When banks start getting in on a new technology or trend, you can be certain it’s a fairly good bet, and one that they see yielding a pile of green down the line in one way, shape, or form—and in this case, those will all most likely be 3D printed. The motives on the part of Barclays Bank, too, are pretty clear: they want to see their customers thrive. That’s eventual money in the bank for everyone, not to mention the value offered to those who are able to use the new MakerSpaces being offered by Barclays, headquartered in the UK.
While some might be surprised that they would take an interest in the maker community, if you delve a bit deeper, it makes perfect sense as those inhabiting maker spaces and establishing the skillsets found within are not only taking on better jobs in manufacturing and many other sectors, but they are also making prototypes, establishing startups, and often cutting out the middleman to become their own mini-factories. Those within the maker community are the artists, designers, and engineers who literally are shaping the future, involved in a new industry and economy that is experiencing accelerated growth. That all sounds like good stuff that would go over awfully well at a banking board meeting to me—not to mention the numbers expected for the 3D printing industry in the next few years, which fall well into the billions.
Barclays’ MakerSpaces offer not only 3D printers but other tools of the trade which are often used as well like laser cutters. The spaces are making good use of both vacant branches and office spaces, and they are not just set aside for customers. Local business owners are invited to use the services for fabricating designs, employing rapid prototyping, and more.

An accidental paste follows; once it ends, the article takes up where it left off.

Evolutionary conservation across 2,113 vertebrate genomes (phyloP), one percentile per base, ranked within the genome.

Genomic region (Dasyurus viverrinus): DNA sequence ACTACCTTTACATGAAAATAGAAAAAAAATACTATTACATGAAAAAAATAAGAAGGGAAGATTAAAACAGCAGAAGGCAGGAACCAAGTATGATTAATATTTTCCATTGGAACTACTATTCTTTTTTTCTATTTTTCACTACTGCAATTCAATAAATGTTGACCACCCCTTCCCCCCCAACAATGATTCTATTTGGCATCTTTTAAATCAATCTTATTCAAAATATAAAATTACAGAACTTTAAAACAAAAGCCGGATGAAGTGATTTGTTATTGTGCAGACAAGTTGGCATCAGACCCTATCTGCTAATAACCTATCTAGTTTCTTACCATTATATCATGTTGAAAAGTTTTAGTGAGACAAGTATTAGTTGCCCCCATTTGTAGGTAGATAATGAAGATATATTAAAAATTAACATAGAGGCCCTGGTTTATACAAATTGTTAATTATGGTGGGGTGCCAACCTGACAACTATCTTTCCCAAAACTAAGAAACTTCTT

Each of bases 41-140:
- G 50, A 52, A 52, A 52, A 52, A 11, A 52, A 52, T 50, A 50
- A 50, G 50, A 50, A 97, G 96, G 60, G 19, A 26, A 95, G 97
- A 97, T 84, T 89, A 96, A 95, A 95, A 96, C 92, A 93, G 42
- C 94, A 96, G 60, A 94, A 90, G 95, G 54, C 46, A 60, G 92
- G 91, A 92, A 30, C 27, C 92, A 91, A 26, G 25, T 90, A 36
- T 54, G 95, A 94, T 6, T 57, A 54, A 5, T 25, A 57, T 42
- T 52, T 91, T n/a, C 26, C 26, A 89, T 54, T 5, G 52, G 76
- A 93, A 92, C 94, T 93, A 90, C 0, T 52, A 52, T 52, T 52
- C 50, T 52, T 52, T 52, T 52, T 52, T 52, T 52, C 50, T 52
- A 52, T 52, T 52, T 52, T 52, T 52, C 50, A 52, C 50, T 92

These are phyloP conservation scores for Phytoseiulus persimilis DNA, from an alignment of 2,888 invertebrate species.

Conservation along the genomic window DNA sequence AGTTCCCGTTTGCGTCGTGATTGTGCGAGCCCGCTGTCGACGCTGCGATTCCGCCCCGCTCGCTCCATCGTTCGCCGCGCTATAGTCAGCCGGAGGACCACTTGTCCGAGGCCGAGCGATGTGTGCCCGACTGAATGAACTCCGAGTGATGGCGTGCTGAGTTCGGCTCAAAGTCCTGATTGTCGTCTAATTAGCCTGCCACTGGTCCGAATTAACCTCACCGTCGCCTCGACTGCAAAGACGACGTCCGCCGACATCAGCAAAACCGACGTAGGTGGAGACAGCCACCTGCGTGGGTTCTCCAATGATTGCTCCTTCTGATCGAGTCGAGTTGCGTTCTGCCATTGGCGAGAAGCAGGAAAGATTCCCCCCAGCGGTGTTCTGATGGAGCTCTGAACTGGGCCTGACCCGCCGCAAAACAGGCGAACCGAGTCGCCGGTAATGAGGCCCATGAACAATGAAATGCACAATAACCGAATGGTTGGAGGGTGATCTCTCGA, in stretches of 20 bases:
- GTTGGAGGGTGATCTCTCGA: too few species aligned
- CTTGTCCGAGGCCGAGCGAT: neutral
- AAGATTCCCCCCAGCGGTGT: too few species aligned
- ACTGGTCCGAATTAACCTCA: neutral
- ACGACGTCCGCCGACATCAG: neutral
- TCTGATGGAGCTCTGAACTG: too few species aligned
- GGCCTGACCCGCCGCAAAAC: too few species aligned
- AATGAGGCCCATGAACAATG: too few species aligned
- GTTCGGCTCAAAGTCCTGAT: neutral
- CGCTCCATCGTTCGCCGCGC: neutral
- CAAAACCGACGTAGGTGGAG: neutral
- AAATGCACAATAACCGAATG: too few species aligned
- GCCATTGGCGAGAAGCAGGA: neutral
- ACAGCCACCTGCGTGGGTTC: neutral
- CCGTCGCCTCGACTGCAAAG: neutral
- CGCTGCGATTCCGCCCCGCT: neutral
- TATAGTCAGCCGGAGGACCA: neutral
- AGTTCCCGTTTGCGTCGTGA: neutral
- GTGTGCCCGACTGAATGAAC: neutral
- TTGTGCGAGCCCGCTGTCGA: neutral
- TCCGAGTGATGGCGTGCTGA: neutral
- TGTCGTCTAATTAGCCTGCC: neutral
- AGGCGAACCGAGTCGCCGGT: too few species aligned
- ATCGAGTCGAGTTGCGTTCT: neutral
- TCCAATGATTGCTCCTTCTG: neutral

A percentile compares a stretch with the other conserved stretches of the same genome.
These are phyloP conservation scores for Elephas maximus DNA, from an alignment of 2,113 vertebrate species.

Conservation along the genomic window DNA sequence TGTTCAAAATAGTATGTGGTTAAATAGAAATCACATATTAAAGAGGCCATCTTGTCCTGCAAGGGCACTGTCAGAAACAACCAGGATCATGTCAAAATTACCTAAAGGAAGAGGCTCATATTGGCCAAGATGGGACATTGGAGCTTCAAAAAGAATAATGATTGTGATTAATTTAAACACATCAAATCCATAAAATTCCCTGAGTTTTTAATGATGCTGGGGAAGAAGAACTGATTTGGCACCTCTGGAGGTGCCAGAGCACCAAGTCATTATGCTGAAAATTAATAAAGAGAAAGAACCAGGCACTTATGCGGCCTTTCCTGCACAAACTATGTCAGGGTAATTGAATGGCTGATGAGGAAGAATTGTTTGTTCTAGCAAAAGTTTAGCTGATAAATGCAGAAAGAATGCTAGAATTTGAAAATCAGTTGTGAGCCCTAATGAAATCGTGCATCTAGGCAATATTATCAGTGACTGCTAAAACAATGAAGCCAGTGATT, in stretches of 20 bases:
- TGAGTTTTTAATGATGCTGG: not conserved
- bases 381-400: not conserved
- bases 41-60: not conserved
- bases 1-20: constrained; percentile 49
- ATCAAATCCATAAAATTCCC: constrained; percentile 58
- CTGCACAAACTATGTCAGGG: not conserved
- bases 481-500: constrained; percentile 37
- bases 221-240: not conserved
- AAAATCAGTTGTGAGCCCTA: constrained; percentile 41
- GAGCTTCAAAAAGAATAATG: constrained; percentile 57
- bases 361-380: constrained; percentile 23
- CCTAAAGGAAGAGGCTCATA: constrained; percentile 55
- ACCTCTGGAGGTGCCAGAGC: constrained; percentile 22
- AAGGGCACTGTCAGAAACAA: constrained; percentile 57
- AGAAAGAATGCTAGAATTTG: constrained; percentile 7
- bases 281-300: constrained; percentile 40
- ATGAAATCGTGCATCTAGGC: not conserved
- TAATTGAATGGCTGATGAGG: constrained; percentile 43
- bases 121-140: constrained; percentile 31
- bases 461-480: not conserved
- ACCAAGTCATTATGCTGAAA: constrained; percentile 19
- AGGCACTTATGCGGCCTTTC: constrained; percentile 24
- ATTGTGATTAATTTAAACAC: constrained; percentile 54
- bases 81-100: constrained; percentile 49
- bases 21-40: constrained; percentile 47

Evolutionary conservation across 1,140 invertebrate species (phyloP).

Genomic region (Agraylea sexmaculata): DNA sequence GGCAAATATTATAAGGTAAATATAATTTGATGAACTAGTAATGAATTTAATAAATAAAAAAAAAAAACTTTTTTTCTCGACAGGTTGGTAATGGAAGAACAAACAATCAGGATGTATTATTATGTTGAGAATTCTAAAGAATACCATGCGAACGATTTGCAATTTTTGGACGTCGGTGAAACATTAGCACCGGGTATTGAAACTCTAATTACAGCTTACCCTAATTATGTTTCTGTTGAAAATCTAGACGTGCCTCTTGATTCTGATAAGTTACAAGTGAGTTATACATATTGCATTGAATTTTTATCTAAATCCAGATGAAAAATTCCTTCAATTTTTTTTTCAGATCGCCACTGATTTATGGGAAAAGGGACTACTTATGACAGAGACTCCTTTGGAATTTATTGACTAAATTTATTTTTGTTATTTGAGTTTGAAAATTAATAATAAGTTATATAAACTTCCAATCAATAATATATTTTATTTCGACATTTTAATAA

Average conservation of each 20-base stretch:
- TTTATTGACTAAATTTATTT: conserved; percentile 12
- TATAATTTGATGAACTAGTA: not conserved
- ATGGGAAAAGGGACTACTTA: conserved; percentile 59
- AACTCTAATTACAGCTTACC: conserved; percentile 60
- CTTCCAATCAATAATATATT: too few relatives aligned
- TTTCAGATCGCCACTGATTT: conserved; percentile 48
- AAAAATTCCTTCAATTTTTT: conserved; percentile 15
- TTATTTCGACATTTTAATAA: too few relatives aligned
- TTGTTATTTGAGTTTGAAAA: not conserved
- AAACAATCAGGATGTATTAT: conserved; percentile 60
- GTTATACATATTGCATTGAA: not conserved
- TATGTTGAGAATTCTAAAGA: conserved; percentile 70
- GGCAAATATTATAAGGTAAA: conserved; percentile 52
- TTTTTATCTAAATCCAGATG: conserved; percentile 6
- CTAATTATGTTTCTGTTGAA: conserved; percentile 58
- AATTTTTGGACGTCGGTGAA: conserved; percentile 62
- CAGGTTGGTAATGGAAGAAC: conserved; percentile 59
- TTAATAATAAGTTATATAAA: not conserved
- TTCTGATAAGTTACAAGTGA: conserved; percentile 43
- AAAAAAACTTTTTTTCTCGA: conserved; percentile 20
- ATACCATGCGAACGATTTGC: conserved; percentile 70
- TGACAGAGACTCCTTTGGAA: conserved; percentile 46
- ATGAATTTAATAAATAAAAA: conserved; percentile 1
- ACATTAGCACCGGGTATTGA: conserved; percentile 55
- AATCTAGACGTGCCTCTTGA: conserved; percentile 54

“So whether you own a business, are a student or simply like to create things, you can use our tools to test your ideas,” states Barclays on their website.
The banks also invite the spaces to be used for community events, corporate days, school trips and training sessions as well. Pilot spaces are currently open at Cambridge and Bournemouth locations. While the first two already open are known as ‘Eagle Labs,’ they will also be opening ‘Incubators’ soon.
The Eagle Labs seem to be more of a full-service makerspace, operating under what they foresee as a full-fledged education program in offering a more contemporary skillset to community members—mainly those who own businesses already. The Incubators are meant for startups to begin actually starting up with all the appropriate activities. They envision groups of entrepreneurs working together, networking, brainstorming and even enjoying mentoring from experts at Barclays. Meeting rooms are available for all of these activities befitting those in high growth mode.
While there is not a date set yet for the opening of the first Incubator MakerSpace, a new Eable Lab will open in Brighton this week. Plans are for a total of 20 to be open, and other listed locations so far are in Birmingham and Huddersfield.
These MakerSpaces offer not only a great way for many to continue in learning valuable skillsets, but it gives them accessibility to great tools that are all too often out of financial reach. Having a group of enthusiastic 3D printing designers in close proximity should most certainly take the stereotypical ‘boring’ out of banking too! Would you like to see something like this in your area? Discuss in the Barclays 3D Printing MakerSpaces forum over at 3DPB.com.[Source: engadget]